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What's the Difference Between Mold and Mildew?

In common usage, the terms "mildew" and "mold" are for the most part interchangeable. In some cases they are used in the same phrase: "mold and mildew". The terms are used to describe the physical appearance of common fungi seen growing on objects both inside and outside buildings. This includes solid surfaces such as walls, floors, ceilings, as well as fruits and vegetables (fruits and vegetables are usually referred to as "moldy"). Mold growing on a shower curtain or bathtub is generally referred to as "mildew" (note the contextual use of the term).

 

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Mildew is a term also used by plant scientists to describe plant diseases such as powdery mildew of roses and lilac. There is a difference between the scientific use of the word mildew as it applies to plant pathology and mildew in buildings and on clothing.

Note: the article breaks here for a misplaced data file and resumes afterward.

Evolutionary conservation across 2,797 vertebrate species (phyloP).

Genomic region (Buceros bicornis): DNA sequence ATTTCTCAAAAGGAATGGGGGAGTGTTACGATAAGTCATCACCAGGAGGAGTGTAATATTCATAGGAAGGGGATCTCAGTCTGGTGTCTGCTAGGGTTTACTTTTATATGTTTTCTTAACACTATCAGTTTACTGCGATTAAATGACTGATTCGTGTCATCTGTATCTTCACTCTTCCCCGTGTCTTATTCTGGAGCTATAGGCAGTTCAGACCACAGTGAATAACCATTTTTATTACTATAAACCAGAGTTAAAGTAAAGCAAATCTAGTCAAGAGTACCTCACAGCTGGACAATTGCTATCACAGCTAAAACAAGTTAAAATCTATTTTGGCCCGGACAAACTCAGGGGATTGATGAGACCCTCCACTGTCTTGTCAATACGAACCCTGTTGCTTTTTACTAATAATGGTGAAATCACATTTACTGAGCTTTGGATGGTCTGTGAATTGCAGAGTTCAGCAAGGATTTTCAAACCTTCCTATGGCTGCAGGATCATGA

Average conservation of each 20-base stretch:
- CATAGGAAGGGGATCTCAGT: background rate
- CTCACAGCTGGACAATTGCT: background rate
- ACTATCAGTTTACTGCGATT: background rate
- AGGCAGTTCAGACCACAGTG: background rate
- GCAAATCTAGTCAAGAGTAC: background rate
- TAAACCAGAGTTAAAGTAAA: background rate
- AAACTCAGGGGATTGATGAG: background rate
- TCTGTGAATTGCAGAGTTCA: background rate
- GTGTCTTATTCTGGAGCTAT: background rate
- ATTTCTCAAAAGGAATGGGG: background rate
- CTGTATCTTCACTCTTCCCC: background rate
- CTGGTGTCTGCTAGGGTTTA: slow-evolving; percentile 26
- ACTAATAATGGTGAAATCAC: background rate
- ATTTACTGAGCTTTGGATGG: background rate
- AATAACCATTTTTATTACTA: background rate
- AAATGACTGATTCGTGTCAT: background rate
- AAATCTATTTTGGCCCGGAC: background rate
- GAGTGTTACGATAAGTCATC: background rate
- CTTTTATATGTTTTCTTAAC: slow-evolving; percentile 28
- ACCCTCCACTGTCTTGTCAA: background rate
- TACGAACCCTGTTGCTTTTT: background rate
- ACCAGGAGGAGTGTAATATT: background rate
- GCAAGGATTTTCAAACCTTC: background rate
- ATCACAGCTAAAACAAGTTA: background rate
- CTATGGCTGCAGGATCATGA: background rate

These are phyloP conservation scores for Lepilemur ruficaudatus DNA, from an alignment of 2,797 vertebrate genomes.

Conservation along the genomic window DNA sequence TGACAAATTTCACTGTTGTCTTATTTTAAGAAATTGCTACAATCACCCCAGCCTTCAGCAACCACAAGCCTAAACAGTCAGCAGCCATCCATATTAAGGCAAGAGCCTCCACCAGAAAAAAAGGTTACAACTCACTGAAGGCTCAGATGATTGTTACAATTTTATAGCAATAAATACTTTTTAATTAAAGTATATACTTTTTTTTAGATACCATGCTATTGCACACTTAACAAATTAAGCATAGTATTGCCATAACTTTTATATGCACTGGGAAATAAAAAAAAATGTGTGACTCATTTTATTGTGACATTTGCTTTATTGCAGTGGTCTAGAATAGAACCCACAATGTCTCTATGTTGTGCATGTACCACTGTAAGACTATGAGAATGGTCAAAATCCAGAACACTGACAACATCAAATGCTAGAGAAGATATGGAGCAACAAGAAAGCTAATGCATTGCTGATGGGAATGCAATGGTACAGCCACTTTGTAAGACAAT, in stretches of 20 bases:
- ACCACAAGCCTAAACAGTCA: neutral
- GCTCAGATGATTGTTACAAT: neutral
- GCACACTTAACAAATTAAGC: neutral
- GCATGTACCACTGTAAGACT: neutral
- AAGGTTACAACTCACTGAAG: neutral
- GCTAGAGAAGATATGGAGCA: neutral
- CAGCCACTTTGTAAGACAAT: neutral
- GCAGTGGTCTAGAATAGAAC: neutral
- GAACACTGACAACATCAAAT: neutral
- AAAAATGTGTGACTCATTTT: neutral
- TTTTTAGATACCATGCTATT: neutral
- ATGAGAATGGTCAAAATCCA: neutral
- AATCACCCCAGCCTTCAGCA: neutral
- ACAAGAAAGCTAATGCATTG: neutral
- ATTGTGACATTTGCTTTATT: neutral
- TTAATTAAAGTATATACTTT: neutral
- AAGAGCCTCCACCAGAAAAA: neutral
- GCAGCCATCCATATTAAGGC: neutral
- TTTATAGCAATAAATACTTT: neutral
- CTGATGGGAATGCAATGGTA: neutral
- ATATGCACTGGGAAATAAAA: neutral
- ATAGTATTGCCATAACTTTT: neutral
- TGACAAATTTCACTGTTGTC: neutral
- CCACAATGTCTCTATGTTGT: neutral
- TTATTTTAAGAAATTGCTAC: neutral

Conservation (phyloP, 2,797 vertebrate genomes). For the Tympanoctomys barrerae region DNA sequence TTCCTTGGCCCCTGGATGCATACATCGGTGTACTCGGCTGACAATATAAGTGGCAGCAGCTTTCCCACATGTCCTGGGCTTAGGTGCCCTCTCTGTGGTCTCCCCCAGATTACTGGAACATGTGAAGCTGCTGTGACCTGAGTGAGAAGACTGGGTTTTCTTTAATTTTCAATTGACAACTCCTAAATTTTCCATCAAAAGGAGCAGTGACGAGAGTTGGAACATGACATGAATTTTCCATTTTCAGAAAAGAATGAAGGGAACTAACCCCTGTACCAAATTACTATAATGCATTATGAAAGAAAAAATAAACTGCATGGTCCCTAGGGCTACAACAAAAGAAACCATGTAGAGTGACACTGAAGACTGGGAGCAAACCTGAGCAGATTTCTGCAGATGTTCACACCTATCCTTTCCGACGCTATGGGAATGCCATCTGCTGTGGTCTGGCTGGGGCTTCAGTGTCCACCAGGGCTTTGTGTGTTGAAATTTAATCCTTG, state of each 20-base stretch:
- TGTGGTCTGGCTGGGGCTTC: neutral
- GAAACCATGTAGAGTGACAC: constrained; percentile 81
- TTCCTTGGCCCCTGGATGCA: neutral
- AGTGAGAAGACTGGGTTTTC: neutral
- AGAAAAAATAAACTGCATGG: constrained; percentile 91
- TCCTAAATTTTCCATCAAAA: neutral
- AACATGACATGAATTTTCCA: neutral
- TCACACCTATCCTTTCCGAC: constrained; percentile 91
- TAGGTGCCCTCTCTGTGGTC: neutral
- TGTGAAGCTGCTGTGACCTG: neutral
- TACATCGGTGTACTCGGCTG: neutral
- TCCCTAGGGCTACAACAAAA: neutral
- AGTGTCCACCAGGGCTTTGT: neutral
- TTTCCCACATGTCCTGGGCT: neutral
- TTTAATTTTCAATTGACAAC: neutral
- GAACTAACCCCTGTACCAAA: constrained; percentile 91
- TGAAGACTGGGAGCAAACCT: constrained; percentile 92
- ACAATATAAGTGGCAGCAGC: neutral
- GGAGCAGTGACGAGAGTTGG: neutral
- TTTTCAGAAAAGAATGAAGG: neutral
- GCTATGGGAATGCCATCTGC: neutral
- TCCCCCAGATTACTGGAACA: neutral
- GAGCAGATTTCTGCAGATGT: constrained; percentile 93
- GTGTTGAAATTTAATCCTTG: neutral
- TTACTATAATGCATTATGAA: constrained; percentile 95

Mildew on clothing may be and often includes the same mold types that that grow on building materials that we might describe as moldy. Note mildew is commonly used to describe fungal or mold growth in bathrooms and clothing. It is usually a distinction without a difference.

What's the Difference Between Mold and Mildew?:  Created on December 11th, 2005.  Last Modified on January 21st, 2014

 

About Dr. Thad Godish, Ph.D., C.I.H.

Dr. Thad Godish, Ph.D., C.I.H.

Dr. Thad Godish, Ph.D., C.I.H., is professor of Natural Resources and Environmental Management at Ball State University. He directs the university's indoor air quality/indoor environment research, teaching and public service activities.

His research studies have included: formaldehyde contamination of residences and associated health problems; mold contamination of buildings/sampling methods; building radon; indoor air quality problems in school buildings; emissions from combustion appliances/combusted materials; sick building syndrome; and lead-based paint contamination in residences.

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